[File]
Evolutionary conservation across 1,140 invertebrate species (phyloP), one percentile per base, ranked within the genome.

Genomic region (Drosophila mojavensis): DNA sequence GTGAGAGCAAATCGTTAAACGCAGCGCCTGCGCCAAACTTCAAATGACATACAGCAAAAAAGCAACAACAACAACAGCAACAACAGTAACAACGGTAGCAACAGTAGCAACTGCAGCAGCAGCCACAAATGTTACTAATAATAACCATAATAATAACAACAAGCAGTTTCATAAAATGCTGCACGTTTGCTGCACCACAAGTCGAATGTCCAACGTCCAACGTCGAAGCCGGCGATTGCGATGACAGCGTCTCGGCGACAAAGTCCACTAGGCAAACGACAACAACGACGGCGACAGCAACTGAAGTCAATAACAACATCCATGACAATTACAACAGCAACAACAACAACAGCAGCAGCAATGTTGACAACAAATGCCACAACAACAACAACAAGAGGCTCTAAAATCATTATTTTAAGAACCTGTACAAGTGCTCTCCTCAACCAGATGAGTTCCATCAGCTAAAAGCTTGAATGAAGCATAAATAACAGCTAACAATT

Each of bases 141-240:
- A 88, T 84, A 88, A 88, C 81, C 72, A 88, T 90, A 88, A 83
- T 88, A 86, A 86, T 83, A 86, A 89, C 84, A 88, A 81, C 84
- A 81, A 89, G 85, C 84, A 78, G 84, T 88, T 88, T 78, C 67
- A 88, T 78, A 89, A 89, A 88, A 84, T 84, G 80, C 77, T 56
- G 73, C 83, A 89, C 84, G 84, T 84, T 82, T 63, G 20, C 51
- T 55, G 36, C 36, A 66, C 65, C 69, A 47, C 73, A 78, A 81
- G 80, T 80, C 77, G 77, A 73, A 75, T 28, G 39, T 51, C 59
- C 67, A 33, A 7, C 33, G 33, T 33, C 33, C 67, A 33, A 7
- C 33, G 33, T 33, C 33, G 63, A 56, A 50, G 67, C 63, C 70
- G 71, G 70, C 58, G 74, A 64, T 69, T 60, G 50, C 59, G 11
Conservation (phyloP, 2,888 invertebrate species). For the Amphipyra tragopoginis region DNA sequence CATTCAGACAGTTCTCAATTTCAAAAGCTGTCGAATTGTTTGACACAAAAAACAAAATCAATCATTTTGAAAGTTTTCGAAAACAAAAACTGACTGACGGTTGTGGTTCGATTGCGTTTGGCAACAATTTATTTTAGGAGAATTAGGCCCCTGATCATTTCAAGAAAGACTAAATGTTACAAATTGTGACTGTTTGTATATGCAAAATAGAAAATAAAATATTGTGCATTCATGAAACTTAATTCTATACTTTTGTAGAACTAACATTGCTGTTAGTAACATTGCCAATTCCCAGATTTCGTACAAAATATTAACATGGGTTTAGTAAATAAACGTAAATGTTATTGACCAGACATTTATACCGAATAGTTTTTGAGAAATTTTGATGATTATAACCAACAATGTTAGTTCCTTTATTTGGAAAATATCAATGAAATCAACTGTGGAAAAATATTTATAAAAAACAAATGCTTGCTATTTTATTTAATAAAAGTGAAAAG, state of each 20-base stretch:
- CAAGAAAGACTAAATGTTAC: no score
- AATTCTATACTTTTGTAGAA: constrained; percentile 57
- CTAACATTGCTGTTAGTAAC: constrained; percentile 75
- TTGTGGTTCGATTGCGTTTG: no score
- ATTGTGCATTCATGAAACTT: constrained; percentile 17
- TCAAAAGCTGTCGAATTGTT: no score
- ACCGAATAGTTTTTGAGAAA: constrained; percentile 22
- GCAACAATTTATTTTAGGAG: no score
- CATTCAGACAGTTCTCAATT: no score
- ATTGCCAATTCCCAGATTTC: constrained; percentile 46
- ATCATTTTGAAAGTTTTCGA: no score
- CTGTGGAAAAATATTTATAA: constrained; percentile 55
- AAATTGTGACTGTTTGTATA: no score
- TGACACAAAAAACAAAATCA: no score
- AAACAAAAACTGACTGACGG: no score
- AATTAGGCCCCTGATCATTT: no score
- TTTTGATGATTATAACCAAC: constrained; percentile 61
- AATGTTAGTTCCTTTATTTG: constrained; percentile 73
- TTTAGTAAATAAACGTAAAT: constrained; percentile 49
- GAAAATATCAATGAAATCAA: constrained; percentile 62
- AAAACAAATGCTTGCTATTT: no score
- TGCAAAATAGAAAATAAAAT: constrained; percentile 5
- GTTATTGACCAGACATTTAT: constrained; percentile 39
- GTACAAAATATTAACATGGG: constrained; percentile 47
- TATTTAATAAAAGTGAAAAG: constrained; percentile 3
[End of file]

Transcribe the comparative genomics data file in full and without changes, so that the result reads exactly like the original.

Evolutionary conservation across 1,140 invertebrate species (phyloP), one percentile per base, ranked within the genome.

Genomic region (Drosophila mojavensis): DNA sequence GTGAGAGCAAATCGTTAAACGCAGCGCCTGCGCCAAACTTCAAATGACATACAGCAAAAAAGCAACAACAACAACAGCAACAACAGTAACAACGGTAGCAACAGTAGCAACTGCAGCAGCAGCCACAAATGTTACTAATAATAACCATAATAATAACAACAAGCAGTTTCATAAAATGCTGCACGTTTGCTGCACCACAAGTCGAATGTCCAACGTCCAACGTCGAAGCCGGCGATTGCGATGACAGCGTCTCGGCGACAAAGTCCACTAGGCAAACGACAACAACGACGGCGACAGCAACTGAAGTCAATAACAACATCCATGACAATTACAACAGCAACAACAACAACAGCAGCAGCAATGTTGACAACAAATGCCACAACAACAACAACAAGAGGCTCTAAAATCATTATTTTAAGAACCTGTACAAGTGCTCTCCTCAACCAGATGAGTTCCATCAGCTAAAAGCTTGAATGAAGCATAAATAACAGCTAACAATT

Each of bases 141-240:
- A 88, T 84, A 88, A 88, C 81, C 72, A 88, T 90, A 88, A 83
- T 88, A 86, A 86, T 83, A 86, A 89, C 84, A 88, A 81, C 84
- A 81, A 89, G 85, C 84, A 78, G 84, T 88, T 88, T 78, C 67
- A 88, T 78, A 89, A 89, A 88, A 84, T 84, G 80, C 77, T 56
- G 73, C 83, A 89, C 84, G 84, T 84, T 82, T 63, G 20, C 51
- T 55, G 36, C 36, A 66, C 65, C 69, A 47, C 73, A 78, A 81
- G 80, T 80, C 77, G 77, A 73, A 75, T 28, G 39, T 51, C 59
- C 67, A 33, A 7, C 33, G 33, T 33, C 33, C 67, A 33, A 7
- C 33, G 33, T 33, C 33, G 63, A 56, A 50, G 67, C 63, C 70
- G 71, G 70, C 58, G 74, A 64, T 69, T 60, G 50, C 59, G 11
Conservation (phyloP, 2,888 invertebrate species). For the Amphipyra tragopoginis region DNA sequence CATTCAGACAGTTCTCAATTTCAAAAGCTGTCGAATTGTTTGACACAAAAAACAAAATCAATCATTTTGAAAGTTTTCGAAAACAAAAACTGACTGACGGTTGTGGTTCGATTGCGTTTGGCAACAATTTATTTTAGGAGAATTAGGCCCCTGATCATTTCAAGAAAGACTAAATGTTACAAATTGTGACTGTTTGTATATGCAAAATAGAAAATAAAATATTGTGCATTCATGAAACTTAATTCTATACTTTTGTAGAACTAACATTGCTGTTAGTAACATTGCCAATTCCCAGATTTCGTACAAAATATTAACATGGGTTTAGTAAATAAACGTAAATGTTATTGACCAGACATTTATACCGAATAGTTTTTGAGAAATTTTGATGATTATAACCAACAATGTTAGTTCCTTTATTTGGAAAATATCAATGAAATCAACTGTGGAAAAATATTTATAAAAAACAAATGCTTGCTATTTTATTTAATAAAAGTGAAAAG, state of each 20-base stretch:
- CAAGAAAGACTAAATGTTAC: no score
- AATTCTATACTTTTGTAGAA: constrained; percentile 57
- CTAACATTGCTGTTAGTAAC: constrained; percentile 75
- TTGTGGTTCGATTGCGTTTG: no score
- ATTGTGCATTCATGAAACTT: constrained; percentile 17
- TCAAAAGCTGTCGAATTGTT: no score
- ACCGAATAGTTTTTGAGAAA: constrained; percentile 22
- GCAACAATTTATTTTAGGAG: no score
- CATTCAGACAGTTCTCAATT: no score
- ATTGCCAATTCCCAGATTTC: constrained; percentile 46
- ATCATTTTGAAAGTTTTCGA: no score
- CTGTGGAAAAATATTTATAA: constrained; percentile 55
- AAATTGTGACTGTTTGTATA: no score
- TGACACAAAAAACAAAATCA: no score
- AAACAAAAACTGACTGACGG: no score
- AATTAGGCCCCTGATCATTT: no score
- TTTTGATGATTATAACCAAC: constrained; percentile 61
- AATGTTAGTTCCTTTATTTG: constrained; percentile 73
- TTTAGTAAATAAACGTAAAT: constrained; percentile 49
- GAAAATATCAATGAAATCAA: constrained; percentile 62
- AAAACAAATGCTTGCTATTT: no score
- TGCAAAATAGAAAATAAAAT: constrained; percentile 5
- GTTATTGACCAGACATTTAT: constrained; percentile 39
- GTACAAAATATTAACATGGG: constrained; percentile 47
- TATTTAATAAAAGTGAAAAG: constrained; percentile 3